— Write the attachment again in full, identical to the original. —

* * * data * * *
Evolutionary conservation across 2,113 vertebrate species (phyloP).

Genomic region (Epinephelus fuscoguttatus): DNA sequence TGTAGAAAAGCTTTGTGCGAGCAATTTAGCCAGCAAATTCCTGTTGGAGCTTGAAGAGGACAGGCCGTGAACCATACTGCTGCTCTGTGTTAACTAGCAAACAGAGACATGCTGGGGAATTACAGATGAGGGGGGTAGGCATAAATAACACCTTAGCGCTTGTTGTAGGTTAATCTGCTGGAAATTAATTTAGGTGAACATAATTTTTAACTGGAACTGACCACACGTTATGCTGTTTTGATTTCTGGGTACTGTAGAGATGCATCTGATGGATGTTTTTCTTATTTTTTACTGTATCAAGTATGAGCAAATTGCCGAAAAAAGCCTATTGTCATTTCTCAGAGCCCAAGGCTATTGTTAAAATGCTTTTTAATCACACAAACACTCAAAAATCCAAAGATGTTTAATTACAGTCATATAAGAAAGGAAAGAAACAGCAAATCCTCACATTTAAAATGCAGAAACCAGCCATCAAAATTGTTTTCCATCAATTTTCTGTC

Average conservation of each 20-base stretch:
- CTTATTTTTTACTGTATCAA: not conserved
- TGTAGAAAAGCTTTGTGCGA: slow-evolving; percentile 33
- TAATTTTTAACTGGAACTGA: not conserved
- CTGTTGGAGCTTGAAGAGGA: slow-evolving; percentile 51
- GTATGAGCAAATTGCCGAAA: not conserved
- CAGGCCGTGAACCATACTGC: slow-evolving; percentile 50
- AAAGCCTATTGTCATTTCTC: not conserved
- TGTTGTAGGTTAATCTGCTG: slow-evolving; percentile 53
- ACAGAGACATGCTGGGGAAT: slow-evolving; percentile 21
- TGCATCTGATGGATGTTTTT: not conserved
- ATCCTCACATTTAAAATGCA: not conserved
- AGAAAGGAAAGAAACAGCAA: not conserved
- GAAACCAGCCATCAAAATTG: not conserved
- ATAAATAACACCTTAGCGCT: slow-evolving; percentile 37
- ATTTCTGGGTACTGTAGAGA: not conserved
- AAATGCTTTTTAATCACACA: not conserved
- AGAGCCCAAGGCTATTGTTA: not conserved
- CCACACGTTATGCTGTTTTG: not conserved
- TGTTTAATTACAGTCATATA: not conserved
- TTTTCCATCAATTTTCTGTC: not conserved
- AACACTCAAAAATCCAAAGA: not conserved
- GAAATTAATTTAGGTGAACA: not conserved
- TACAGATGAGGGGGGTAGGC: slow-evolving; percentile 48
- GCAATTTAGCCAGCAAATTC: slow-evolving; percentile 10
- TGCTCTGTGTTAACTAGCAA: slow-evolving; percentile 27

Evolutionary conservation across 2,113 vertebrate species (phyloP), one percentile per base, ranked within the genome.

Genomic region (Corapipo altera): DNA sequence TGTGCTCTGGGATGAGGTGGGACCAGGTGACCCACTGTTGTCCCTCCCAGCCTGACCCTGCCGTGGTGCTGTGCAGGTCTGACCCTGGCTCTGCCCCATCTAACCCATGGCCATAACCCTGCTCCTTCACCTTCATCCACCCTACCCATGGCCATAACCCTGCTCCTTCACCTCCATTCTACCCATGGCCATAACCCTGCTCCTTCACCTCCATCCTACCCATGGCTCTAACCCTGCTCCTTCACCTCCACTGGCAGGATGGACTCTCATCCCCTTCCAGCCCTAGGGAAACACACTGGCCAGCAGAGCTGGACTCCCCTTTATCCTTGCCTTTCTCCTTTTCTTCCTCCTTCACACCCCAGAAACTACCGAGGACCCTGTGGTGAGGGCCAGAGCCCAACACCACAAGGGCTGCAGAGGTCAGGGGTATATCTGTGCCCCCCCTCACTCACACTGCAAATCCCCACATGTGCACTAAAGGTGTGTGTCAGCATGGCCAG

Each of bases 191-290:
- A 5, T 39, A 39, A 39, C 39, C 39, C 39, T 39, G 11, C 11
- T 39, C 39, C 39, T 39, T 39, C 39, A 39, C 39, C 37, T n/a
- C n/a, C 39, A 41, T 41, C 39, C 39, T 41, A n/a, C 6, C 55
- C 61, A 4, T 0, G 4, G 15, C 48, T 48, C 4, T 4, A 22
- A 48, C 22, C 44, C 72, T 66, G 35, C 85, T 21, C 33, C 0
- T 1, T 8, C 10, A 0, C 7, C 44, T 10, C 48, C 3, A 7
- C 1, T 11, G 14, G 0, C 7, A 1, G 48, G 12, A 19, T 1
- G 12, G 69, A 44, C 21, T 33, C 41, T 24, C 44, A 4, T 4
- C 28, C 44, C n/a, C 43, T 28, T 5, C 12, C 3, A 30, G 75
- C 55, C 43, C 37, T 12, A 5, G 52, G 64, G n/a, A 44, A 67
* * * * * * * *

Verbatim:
Evolutionary conservation across 2,113 vertebrate species (phyloP).

Genomic region (Epinephelus fuscoguttatus): DNA sequence TGTAGAAAAGCTTTGTGCGAGCAATTTAGCCAGCAAATTCCTGTTGGAGCTTGAAGAGGACAGGCCGTGAACCATACTGCTGCTCTGTGTTAACTAGCAAACAGAGACATGCTGGGGAATTACAGATGAGGGGGGTAGGCATAAATAACACCTTAGCGCTTGTTGTAGGTTAATCTGCTGGAAATTAATTTAGGTGAACATAATTTTTAACTGGAACTGACCACACGTTATGCTGTTTTGATTTCTGGGTACTGTAGAGATGCATCTGATGGATGTTTTTCTTATTTTTTACTGTATCAAGTATGAGCAAATTGCCGAAAAAAGCCTATTGTCATTTCTCAGAGCCCAAGGCTATTGTTAAAATGCTTTTTAATCACACAAACACTCAAAAATCCAAAGATGTTTAATTACAGTCATATAAGAAAGGAAAGAAACAGCAAATCCTCACATTTAAAATGCAGAAACCAGCCATCAAAATTGTTTTCCATCAATTTTCTGTC

Average conservation of each 20-base stretch:
- CTTATTTTTTACTGTATCAA: not conserved
- TGTAGAAAAGCTTTGTGCGA: slow-evolving; percentile 33
- TAATTTTTAACTGGAACTGA: not conserved
- CTGTTGGAGCTTGAAGAGGA: slow-evolving; percentile 51
- GTATGAGCAAATTGCCGAAA: not conserved
- CAGGCCGTGAACCATACTGC: slow-evolving; percentile 50
- AAAGCCTATTGTCATTTCTC: not conserved
- TGTTGTAGGTTAATCTGCTG: slow-evolving; percentile 53
- ACAGAGACATGCTGGGGAAT: slow-evolving; percentile 21
- TGCATCTGATGGATGTTTTT: not conserved
- ATCCTCACATTTAAAATGCA: not conserved
- AGAAAGGAAAGAAACAGCAA: not conserved
- GAAACCAGCCATCAAAATTG: not conserved
- ATAAATAACACCTTAGCGCT: slow-evolving; percentile 37
- ATTTCTGGGTACTGTAGAGA: not conserved
- AAATGCTTTTTAATCACACA: not conserved
- AGAGCCCAAGGCTATTGTTA: not conserved
- CCACACGTTATGCTGTTTTG: not conserved
- TGTTTAATTACAGTCATATA: not conserved
- TTTTCCATCAATTTTCTGTC: not conserved
- AACACTCAAAAATCCAAAGA: not conserved
- GAAATTAATTTAGGTGAACA: not conserved
- TACAGATGAGGGGGGTAGGC: slow-evolving; percentile 48
- GCAATTTAGCCAGCAAATTC: slow-evolving; percentile 10
- TGCTCTGTGTTAACTAGCAA: slow-evolving; percentile 27

Evolutionary conservation across 2,113 vertebrate species (phyloP), one percentile per base, ranked within the genome.

Genomic region (Corapipo altera): DNA sequence TGTGCTCTGGGATGAGGTGGGACCAGGTGACCCACTGTTGTCCCTCCCAGCCTGACCCTGCCGTGGTGCTGTGCAGGTCTGACCCTGGCTCTGCCCCATCTAACCCATGGCCATAACCCTGCTCCTTCACCTTCATCCACCCTACCCATGGCCATAACCCTGCTCCTTCACCTCCATTCTACCCATGGCCATAACCCTGCTCCTTCACCTCCATCCTACCCATGGCTCTAACCCTGCTCCTTCACCTCCACTGGCAGGATGGACTCTCATCCCCTTCCAGCCCTAGGGAAACACACTGGCCAGCAGAGCTGGACTCCCCTTTATCCTTGCCTTTCTCCTTTTCTTCCTCCTTCACACCCCAGAAACTACCGAGGACCCTGTGGTGAGGGCCAGAGCCCAACACCACAAGGGCTGCAGAGGTCAGGGGTATATCTGTGCCCCCCCTCACTCACACTGCAAATCCCCACATGTGCACTAAAGGTGTGTGTCAGCATGGCCAG

Each of bases 191-290:
- A 5, T 39, A 39, A 39, C 39, C 39, C 39, T 39, G 11, C 11
- T 39, C 39, C 39, T 39, T 39, C 39, A 39, C 39, C 37, T n/a
- C n/a, C 39, A 41, T 41, C 39, C 39, T 41, A n/a, C 6, C 55
- C 61, A 4, T 0, G 4, G 15, C 48, T 48, C 4, T 4, A 22
- A 48, C 22, C 44, C 72, T 66, G 35, C 85, T 21, C 33, C 0
- T 1, T 8, C 10, A 0, C 7, C 44, T 10, C 48, C 3, A 7
- C 1, T 11, G 14, G 0, C 7, A 1, G 48, G 12, A 19, T 1
- G 12, G 69, A 44, C 21, T 33, C 41, T 24, C 44, A 4, T 4
- C 28, C 44, C n/a, C 43, T 28, T 5, C 12, C 3, A 30, G 75
- C 55, C 43, C 37, T 12, A 5, G 52, G 64, G n/a, A 44, A 67